What Does Algae Growth Look Like?
Algae growth is extremely common in any water exposed to sunlight. But in fresh water farm ponds, there is increased risk for three particular types of algae:
Chara (pictured below)is a flower-like algae known for its “branches” that typically remains below the water’s surface. It also has a strong, musky odor and a crunchy feel.
Filamentous algae (pictured below), most common in north Texas ponds, look like thread-like structures completely lacking in leaves. Farmers will often notice these “mats” floating at the pond’s surface and often describe them as “a mass of wet wool” or “bright green hay.”
Single-celled and colonial algae (along with filamentous algae) are microscopic species of algae that can give rise to harmful algal blooms. While other forms of algae may be visible immediately when you look at your pond, these typically can’t be seen with the naked eye. However, that doesn’t mean they can’t cause some problems in the irrigation process or release toxins into agricultural water. The National Marine Sanctuaries suggests looking for a blue-green tint in your water as one way to identify these potentially harmful blooms.
What are the Risk Factors?
According to Purdue University’s Department of Horticulture and Landscape Architecture, there are some other factors besides the weather than can lead to potentially inconvenient algae growth. (Although all farmers should note that even under ideal conditions, surface water almost always contains algae and requires treatment if being used for irrigation.)
- Pond size: Smaller, shallower ponds allow more light and heat to infiltrate the water, facilitating algae growth.
- Water movement: Stagnant water, especially at shallow depth, can allow algae growth to accelerate. Ponds with more aggressive wave action and movement are less favorable to algae growth.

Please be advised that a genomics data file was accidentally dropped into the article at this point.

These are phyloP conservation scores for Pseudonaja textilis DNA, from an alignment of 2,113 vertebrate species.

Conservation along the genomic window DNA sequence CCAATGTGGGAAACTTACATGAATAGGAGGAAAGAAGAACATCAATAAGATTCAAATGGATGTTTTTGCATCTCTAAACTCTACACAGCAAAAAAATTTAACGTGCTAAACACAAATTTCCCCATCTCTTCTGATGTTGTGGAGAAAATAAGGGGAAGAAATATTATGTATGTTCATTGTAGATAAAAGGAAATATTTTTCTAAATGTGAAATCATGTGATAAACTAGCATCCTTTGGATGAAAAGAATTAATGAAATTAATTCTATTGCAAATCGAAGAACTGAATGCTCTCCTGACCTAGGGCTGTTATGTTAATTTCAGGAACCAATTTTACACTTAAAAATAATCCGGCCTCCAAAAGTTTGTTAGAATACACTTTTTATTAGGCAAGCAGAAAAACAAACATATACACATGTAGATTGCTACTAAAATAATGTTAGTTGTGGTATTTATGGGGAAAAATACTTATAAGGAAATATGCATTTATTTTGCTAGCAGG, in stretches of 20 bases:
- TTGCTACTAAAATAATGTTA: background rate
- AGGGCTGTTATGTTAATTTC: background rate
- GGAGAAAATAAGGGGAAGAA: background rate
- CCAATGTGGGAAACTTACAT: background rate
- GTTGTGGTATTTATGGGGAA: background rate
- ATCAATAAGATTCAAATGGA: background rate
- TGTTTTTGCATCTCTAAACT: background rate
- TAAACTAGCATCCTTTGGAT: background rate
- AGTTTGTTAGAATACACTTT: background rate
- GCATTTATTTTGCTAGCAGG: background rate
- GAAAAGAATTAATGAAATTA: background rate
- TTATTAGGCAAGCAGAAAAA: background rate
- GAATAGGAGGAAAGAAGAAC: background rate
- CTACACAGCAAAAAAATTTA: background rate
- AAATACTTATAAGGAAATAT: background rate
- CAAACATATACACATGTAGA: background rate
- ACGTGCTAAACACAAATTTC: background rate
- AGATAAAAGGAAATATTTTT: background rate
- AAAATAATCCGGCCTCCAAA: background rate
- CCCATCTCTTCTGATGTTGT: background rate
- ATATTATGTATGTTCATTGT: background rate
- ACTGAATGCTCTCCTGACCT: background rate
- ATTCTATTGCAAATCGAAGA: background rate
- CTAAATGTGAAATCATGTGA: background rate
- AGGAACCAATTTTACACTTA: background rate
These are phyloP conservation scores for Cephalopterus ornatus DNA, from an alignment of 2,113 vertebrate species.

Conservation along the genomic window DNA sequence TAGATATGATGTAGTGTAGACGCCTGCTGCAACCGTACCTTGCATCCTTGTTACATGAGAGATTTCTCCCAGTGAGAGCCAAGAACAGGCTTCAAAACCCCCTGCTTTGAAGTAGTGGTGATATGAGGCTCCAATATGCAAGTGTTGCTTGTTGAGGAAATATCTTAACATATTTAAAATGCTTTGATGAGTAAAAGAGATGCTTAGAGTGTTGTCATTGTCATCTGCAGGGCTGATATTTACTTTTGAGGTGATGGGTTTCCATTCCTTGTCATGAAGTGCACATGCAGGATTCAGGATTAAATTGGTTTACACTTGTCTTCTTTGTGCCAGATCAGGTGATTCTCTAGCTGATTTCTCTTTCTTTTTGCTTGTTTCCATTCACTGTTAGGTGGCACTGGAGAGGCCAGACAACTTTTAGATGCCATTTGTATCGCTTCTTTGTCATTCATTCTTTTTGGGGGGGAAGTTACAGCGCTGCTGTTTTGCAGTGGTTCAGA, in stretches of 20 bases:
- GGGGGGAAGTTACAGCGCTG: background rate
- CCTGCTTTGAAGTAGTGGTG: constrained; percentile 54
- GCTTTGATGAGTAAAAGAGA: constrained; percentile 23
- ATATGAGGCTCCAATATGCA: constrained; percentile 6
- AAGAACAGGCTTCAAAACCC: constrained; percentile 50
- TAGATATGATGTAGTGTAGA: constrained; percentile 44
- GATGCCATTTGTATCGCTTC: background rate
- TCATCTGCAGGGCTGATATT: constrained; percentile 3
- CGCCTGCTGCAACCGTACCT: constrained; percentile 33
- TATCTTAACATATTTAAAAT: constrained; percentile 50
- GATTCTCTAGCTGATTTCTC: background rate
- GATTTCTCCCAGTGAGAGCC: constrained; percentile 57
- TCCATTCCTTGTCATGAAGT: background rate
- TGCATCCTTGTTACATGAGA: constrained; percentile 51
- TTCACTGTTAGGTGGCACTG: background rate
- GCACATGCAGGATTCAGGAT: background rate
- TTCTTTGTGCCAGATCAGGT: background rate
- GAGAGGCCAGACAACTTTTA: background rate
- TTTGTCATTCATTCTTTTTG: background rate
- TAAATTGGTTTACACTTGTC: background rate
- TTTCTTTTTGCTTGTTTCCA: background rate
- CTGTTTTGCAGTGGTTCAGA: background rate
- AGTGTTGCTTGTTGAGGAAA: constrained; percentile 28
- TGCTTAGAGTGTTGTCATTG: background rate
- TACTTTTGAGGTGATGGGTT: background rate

- Nutrients: High levels of nutrients, such as phosphorus and nitrogen, essentially serve as fertilizer for algae.
How Can I Stop Algae Growth?
When algae-contaminated water is pumped into irrigation lines, big problems can occur, including drip-line clogs that can easily derail an entire day’s work by putting vital equipment out of commission. This hazard to both health and productivity is sometimes known as “biological clogging”—but through effective chlorination and disinfecting of irrigation water, algae growth can be minimized, along costly equipment downtown.
The Accu-Tab® chlorination system is one low-maintenance, cost-effective way to disinfect and prevent algae growth in farm ponds. With no moving parts, no metering pumps, and a process that can be completed easily by just one person, preventing algae growth—as well as water molds and harmful bacteria—has never been more convenient. (Be sure to follow our EPA-approved label directions [PDF].)
Additional precautions that farmers can take include:
- Dredging and deepening ponds. Shallow areas promote more algae growth.
- Protecting irrigation ponds from the influx of fertilizer and runoff from animal grazing areas. Water drainage from fertilized fields and grazing areas can carry fertilizer and nutrients (as well as pathogens) from manure to the pond.
- Nutrient control is important for limiting algal growth. Terrace the adjacent land to avoid runoff into the pond. Using a vegetative filter strip between the pond and adjacent fields may be beneficial where terracing is impractical or inadequate.
- Avoid continuous or extended application of fertilizer through irrigation lines. The constant supply of nutrients would promote ongoing growth of algae and slime layers in these lines.
- Chemically treat fouled irrigation lines with Accu-Tab calcium hypochlorite, following label directions.
To learn more about how Accu-Tab calcium hypochlorite tablets can help streamline your farm’s irrigation process, click here. Interested in Accu-Tab? Request more information online or call us today at 800-245-2974.